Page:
Wow, I'm shocked I got this far into the blog without telling you about the most basic of bachelor cuisine you can make:  The Bachelor Salad.  Believe it or not, I do try to eat healthy, and that includes my veggies with each meal.  And the easiest way to get these veggies quickly is in a salad.

I buy lettuce for sandwiches and stuff, but there's no way I can finish a head by myself before it goes bad.   So a salad is naturally the best way to use it up.

Problem is, when you live the bachelor life, veggies don't keep very well.  Even a minimal purchase will go bad before you have the chance to consume it all:  A good tomato won't last for more than a week - less after you cut into it.  Cucumbers wither after a few days.  And unfortunately you can't freeze most veggies that go into a salad.  You basically need to eat everything at once or you'll be wasting food.

So how does one get their daily dose of greens and not worry about things going bad?  Improvise!  Yes, use what you have around.  So I've come up with a simple recipe for things that will ordinarily be in my fridge.

I combine:
A bowlful of lettuce
A handful of pickle chips
A handful of Goldfish crackers (or crumbled tortilla chips)
Grated Parmesan cheese
And my dressing of choice du jour.

Sometimes if I have apples or raisins, i'll throw those in too.  Apples actually keep well in the fridge, so stock up!

This recipe is just an idea on how to get in a daily salad if you're not the "run to the market every day" type.  It's good because pickles and lettuce have a lot of vitamins, the cheese has protein, and the salad will take up some room that a heavy entree would otherwise consume...  gotta watch those calories! Be creative and throw in what you normally have around...  thats your bachelor salad!

And guys, consider it manly if you eat it with your meat entree  ;)

Wednesday, October 6, 2010

Cornbread Chicken

So a while ago I mentioned on Twitter that I was playing around with ideas for breading.  I've been using dry coatings, like flour and breadcrumbs, which work, but don't quite achieve the restaurant quality I've been looking for.   So I've been looking at wet batters...  and this time I used cornbread!

There were a few ideas for breaded-and-fried chicken that I had... mostly based around a stuffed chicken breast.  But this experiment was on the batter...  working on a good filling recipe!  So I decided to go with chicken fingers with dipping sauce.

Those of you in the mood to have some messy fun will love this one... Have some water nearby, your hands will get sticky and covered...

I cooked up about a pound of chicken, which was the perfect amount for a box of cornbread.  In fact, this yielded more than I expected...  2 huge portions or 3 good size portions.  Leftovers for me!  This is an easy recipe to adjust, just put in less/more flour and cornbread mix.

That's all you really need for this...  your cornbread mix will probably require milk and/or an egg so have that on hand...

To begin, you need to flatten the chicken.  In retrospect, I didn't pound it enough... the thinner pieces battered and fried much better.  If you have thick fillets, butterfly them and keep pounding.  When they're nice and flat, cut them into 1-inch wide strips.  Or any shape, really.  Some of the nugget-size end pieces fried up real good!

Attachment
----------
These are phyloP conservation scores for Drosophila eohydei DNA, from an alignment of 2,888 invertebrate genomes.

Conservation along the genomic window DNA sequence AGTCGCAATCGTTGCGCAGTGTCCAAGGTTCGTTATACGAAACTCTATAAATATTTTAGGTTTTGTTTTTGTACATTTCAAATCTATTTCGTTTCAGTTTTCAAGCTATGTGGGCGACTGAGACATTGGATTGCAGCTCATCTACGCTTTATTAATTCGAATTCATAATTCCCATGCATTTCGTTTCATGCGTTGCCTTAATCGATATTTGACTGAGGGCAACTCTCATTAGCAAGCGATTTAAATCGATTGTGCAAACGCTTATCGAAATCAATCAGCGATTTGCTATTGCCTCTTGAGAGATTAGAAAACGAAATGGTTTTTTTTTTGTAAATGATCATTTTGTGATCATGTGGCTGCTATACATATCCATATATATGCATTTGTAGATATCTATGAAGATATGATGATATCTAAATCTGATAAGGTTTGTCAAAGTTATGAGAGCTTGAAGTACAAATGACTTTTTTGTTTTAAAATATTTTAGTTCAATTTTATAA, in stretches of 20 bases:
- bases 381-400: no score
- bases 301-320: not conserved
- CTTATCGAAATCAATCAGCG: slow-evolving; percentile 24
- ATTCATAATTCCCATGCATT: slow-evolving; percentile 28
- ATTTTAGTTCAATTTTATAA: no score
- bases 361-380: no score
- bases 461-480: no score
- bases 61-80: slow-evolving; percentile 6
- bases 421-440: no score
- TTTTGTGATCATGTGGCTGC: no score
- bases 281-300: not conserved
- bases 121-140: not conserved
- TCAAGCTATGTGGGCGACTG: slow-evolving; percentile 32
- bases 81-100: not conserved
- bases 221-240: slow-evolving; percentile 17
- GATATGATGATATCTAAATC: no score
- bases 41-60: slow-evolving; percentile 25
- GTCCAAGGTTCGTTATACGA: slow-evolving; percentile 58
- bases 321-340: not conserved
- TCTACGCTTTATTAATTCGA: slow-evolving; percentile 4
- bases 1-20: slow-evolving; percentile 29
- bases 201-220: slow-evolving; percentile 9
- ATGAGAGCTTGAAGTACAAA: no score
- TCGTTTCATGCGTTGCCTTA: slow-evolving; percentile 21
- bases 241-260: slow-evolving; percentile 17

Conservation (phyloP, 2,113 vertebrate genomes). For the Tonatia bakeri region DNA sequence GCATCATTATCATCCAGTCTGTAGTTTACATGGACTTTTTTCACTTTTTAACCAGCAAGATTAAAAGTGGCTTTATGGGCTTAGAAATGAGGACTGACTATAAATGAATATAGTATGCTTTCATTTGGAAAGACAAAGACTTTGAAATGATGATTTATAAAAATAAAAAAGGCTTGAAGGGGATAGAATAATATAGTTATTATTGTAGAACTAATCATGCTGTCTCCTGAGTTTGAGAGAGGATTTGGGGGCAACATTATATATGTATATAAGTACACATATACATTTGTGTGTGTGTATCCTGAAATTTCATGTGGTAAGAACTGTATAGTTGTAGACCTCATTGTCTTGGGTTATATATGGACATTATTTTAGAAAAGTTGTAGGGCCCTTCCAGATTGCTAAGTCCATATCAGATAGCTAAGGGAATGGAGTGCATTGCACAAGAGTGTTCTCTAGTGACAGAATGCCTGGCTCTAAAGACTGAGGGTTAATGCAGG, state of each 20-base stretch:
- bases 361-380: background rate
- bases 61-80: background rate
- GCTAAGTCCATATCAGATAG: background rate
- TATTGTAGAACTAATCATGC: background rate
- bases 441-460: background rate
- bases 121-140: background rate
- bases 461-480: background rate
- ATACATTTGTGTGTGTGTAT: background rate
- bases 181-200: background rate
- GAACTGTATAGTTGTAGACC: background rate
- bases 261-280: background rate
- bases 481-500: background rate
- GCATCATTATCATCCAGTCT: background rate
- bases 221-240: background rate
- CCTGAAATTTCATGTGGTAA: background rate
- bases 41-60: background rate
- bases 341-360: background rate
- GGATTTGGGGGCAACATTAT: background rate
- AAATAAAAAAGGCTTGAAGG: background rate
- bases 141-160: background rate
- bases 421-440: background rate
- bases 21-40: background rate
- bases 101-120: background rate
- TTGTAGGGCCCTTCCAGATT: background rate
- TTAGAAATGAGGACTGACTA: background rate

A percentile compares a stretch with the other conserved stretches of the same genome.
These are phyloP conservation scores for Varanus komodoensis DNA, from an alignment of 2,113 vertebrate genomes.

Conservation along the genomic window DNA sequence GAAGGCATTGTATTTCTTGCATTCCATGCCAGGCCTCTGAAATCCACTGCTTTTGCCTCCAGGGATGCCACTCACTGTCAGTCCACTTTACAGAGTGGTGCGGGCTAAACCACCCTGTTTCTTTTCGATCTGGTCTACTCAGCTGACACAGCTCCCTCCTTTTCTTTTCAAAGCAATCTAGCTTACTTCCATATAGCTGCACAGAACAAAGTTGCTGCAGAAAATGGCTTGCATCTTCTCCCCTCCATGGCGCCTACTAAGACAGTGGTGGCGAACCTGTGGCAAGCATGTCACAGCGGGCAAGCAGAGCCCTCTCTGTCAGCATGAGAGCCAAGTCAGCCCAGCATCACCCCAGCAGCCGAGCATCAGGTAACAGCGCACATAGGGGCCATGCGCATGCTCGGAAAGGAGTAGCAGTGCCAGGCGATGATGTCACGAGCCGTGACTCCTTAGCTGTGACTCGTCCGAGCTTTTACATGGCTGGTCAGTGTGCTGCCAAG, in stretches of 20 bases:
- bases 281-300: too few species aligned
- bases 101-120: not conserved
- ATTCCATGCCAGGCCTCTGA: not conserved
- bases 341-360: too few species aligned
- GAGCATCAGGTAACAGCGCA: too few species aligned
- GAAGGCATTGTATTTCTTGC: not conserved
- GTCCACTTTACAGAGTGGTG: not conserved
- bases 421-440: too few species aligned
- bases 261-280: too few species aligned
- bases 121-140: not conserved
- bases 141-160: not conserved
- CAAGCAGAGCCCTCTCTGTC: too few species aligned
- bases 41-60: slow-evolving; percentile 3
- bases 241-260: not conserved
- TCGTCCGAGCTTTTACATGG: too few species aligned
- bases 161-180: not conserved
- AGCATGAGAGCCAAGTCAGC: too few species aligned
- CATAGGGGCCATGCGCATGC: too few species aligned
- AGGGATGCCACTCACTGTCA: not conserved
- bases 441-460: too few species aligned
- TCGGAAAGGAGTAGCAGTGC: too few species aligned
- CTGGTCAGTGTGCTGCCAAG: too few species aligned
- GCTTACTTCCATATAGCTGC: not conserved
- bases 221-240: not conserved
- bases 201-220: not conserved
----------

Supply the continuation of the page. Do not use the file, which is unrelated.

Now that's a Chicken Nugget!
Your hands are going to get sticky with flour, so I suggest mixing up the cornbread now.  Follow the directions on the box...  most mixes require an egg and milk.  You'll want to add in about an extra quarter-to-half cup of milk or water to thin the batter...  otherwise it gets stiff and unmanageable.  Mix in about 2 tbsp of sugar also.  Stir 'till mixed and put aside.  You'll want to prepare your frying pan too...  pour in enough oil to cover the bottom of the pan. 

Next, roll the pieces in flour.  I suggest inside a bowl or tray.  Make sure they're covered thoroughly and put them to the side.  When you are done, you're ready for the really messy part.  First, turn the heat on under the frying pan about halfway.

It's like they're going swimming...
Place the floured pieces in the bowl of cornbread mix, a few at a time.  Stir them around with a fork... but then use your hands to make sure each piece is saturated in batter.  With the fork, scoop out each piece, let it drip over the bowl, then place into the frying pan.  Repeat until the pan is full.  Now is a good time to wash your hands.

And now they're drowning...  Yum!..
Monitor the heat on the frying pan... I found 6/10 to be about the right heat.  Each side takes about 4 minutes.  You'll know its time to flip when the edges start looking crispy and brown... similar to the edge of a pancake.  The fork should work fine for flipping so long as you don't overfill the pan.

When you are done frying, fork out each piece and place on a paper towel on a plate.  Pour in some more oil between each skillet of chicken.
Some of the bigger pieces...

And there you have it!  Serve with your favorite sauce - I suggest something sweet like Honey Mustard or Barbecue or Sweet & Sour.  And choose a side dish.  You'll need some veggies to ease the guilt of this fried goodness.  I made broccoli and cheese.  Mmm, I can just taste the heart attack!

Other than using smaller pieces, there isn't much I would do differently for next time.  I still want to try a stuffed chicken recipe though... trying to decide between Spinach and Feta, Broccoli and Cheddar, or Cream Cheese and Bacon or Jalapeno.  Or any other crazy combination...  If you give me a good idea I'll give you a shoutout!

Happy eating!

*note:  tried a cold one for breakfast.  awesome!

*note2:  When cutting the chicken, make sure you trim as much fat possible.  Chunks of fat tend to mess with the texture...